The Potluck Communists: Love & Cherish Everybody

Paul Whyte

There’s really not a whole lot of ska bands in the Twin Ports area. One group that plays regularly, Woodblind, hinges on ska but doesn’t bring the horn section that is fairly common to the genre. The Potluck Communists have been playing for around three years before this release titled “Love & Cherish Everybody.” Unfortunately, the band played their final show before going on an indefinite hiatus upon losing guitar player and vocalist Nick Carlson-Becklund. The latest album can be found on Bandcamp and unless you run into one of the former members who still have a CD, it’s likely that’s the only way to listen to it.
Ska goes back to Jamaica as early as the 1950s and is related to reggae but certainly combines other more upbeat elements. The ska that many think of today is referred to as “third wave” ska. For me the big upswing of this niche in the genre was with bands like Mustard Plug and Skankin’ Pickle. Bands such as Mighty Mighty Bosstones and Reel Big Fish found some limited mainstream success; enough to get played on MTV and be featured on some major tours. Ska and punk certainly have blended with bands like Operation Ivy, Rancid, and a number of Nofx songs. The early 90s were good years for ska.  
The album starts with the track “Doom.” This mostly instrumental song fits the format of what ska music is: up-stroked guitar chords, walking bass lines, drums with a quick hi-hat and snappy snare, and a catchy horn section. Don’t forget the mouth noises “shicka, shicka, shicka,” and of course a little of the standard “pick it up, pick it up.” I’ll be straight up that this isn’t the most dialed down recording I’ve ever heard, but there is some charm to it. Was ska ever meant to be super polished? I’ve actually owned a b-sides Operation Ivy album that says “play loud” because of the harsh recording techniques. In that sense, this album was recorded much better than that. I guess the horns could have been tighter in this particular track, but this music is fun and I think that’s what really shines about it.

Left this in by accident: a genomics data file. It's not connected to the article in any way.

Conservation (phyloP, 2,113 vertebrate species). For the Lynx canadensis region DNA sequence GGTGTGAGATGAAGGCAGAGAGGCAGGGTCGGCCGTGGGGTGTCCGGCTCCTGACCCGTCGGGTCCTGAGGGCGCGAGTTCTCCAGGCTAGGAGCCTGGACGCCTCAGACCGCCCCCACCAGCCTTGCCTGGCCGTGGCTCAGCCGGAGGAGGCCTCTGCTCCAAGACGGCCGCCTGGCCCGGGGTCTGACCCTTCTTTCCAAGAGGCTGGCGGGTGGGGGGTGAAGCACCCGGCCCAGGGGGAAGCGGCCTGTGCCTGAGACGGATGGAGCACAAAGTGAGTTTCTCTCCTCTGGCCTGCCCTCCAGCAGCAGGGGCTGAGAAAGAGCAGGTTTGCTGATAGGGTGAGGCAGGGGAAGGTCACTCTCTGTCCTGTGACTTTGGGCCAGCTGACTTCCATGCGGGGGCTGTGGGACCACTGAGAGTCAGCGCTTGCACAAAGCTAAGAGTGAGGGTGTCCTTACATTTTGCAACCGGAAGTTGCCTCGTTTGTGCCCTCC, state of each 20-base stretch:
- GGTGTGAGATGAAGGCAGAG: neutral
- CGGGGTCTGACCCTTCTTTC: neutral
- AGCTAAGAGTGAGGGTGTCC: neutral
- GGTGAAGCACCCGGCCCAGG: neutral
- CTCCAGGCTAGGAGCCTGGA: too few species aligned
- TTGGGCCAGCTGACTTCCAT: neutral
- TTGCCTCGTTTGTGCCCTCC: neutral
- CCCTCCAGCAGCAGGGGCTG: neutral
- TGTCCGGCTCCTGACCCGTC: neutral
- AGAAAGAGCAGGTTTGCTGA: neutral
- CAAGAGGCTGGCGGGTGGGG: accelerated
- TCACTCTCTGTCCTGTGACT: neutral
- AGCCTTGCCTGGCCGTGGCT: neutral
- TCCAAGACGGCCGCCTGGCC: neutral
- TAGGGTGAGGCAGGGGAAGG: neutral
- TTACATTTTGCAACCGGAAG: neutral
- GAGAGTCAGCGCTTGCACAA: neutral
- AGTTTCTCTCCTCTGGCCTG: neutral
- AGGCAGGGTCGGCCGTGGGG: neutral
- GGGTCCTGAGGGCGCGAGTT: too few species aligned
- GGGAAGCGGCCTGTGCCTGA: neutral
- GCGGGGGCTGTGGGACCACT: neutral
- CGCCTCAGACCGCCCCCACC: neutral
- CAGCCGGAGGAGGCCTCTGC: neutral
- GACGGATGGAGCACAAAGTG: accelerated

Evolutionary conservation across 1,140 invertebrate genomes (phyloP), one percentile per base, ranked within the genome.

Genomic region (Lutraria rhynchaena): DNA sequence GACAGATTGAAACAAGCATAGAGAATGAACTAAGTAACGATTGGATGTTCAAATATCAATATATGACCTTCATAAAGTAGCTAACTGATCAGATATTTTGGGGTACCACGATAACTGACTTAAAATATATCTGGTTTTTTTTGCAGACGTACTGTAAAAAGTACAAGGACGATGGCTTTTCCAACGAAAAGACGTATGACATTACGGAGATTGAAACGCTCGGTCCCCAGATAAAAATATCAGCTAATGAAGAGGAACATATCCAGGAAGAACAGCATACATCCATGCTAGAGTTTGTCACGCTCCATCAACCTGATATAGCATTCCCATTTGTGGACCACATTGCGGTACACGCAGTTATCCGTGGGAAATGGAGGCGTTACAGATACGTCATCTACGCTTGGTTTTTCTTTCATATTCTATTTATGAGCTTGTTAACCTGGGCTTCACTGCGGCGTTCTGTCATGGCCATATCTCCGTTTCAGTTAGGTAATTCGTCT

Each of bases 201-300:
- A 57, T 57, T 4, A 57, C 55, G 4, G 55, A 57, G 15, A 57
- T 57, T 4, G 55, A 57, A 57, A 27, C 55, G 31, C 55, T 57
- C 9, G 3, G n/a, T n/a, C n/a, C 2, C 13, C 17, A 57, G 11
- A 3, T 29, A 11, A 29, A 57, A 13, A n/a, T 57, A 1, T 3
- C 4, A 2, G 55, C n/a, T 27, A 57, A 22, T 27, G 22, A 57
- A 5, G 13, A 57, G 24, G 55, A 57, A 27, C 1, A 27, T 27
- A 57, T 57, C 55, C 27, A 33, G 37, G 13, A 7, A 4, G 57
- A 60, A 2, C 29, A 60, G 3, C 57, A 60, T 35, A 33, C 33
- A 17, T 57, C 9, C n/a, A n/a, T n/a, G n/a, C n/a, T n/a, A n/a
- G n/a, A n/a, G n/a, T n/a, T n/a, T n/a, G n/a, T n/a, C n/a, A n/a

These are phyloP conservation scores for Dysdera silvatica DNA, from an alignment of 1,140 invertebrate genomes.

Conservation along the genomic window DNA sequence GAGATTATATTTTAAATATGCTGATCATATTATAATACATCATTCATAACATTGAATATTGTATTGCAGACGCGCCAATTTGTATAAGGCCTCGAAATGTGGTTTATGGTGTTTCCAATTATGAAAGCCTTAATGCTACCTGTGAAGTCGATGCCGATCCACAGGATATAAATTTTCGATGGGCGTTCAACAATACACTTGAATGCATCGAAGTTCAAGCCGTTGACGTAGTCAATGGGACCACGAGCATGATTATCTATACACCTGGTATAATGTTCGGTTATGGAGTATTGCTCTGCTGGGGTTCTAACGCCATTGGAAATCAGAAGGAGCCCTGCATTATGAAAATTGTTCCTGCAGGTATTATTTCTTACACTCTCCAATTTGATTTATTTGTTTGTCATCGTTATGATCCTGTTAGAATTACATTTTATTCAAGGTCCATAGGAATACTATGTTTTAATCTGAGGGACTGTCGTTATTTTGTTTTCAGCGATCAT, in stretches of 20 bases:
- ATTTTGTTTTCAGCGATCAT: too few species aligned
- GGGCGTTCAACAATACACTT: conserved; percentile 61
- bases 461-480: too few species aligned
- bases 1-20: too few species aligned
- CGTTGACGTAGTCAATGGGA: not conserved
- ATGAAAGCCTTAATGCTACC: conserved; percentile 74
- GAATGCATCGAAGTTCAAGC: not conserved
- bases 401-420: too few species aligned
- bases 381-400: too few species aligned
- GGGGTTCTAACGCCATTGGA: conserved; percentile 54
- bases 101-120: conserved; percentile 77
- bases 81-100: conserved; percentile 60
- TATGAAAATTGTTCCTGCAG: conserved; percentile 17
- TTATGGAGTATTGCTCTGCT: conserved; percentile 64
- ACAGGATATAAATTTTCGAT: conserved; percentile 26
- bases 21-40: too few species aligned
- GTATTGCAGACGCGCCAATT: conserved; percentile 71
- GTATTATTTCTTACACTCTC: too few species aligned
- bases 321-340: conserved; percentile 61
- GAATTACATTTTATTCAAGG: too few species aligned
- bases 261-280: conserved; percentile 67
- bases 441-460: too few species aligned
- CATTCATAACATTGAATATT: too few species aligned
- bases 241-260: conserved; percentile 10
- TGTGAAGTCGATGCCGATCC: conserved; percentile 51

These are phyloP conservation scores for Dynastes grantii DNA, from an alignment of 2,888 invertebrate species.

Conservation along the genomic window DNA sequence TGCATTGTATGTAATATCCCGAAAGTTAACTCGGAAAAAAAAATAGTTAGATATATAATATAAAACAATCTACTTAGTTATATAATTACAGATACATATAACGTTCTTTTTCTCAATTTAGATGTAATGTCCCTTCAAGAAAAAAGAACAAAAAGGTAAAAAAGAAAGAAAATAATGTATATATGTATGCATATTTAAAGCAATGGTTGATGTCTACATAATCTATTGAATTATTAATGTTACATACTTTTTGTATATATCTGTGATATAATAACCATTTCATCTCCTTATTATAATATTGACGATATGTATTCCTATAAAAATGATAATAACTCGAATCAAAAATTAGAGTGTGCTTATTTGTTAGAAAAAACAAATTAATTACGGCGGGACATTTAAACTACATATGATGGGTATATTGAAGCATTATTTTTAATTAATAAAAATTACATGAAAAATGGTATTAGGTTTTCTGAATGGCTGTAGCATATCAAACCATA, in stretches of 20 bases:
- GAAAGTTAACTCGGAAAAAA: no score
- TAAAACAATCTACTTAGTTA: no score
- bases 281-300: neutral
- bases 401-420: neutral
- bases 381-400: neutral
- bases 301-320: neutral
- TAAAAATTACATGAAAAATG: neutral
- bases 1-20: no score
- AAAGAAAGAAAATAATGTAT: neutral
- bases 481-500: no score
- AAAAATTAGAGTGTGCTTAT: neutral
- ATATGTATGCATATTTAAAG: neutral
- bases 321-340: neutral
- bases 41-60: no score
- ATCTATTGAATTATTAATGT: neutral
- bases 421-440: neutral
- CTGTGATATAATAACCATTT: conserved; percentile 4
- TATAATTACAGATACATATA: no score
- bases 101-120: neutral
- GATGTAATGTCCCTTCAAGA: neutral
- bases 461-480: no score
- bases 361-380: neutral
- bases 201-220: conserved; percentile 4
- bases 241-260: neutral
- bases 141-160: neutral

Songs like “Down a Peg” keep up the fun with the story of a guy who is in a hopeless one-sided relationship where he is being used. It might not be exactly fun for the character in the song, but it’s amusing for the listener. “The money in his pocket doesn’t last for long/the things he bought her at the store and pretty soon it’s gone,” goes a part a verse.
The track “Got a Light” starts with a slick bass line which holds down this really upbeat song that is designed for some various levels of dancing from straight up skanking (a dance style where the person dancing throws one foot out in front of the other rhythmically while shuffling their arms bent at the elbow and keeping low at the hips). The reason to stay low at the hips is in case things break out into a little bit of slam dancing or full out moshing. There’s plenty of head bobbing grooves happening in the song as well.  The next track “B.C.” likewise has plenty of grooving and skanking worthy things going on.
After listening to this album I feel a little bummed out that I didn’t make it out to see them because as I said before, they sound like a lot of fun and a band like this is really meant to be seen live. The album in itself holds faithful to the nature of a lot of the “third wave” ska that I mentioned earlier. My main hope is for the members of this group to rebuild this current project or perhaps move on and work up new material for a new band. I would like to see them keep up playing ska because its a fun genre that will never truly get old and there’s not a whole lot of bands doing that around here. I’ll be very disappointed if they start playing bluegrass/folk/roots music. For some reason I don’t think that will happen.


Paul Whyte

A South Shore native and University of Wisconsin-Superior journalism graduate. Lifelong musician, and former open mic host. Passionate about the music scene and politics.

View more of Paul Whyte's work »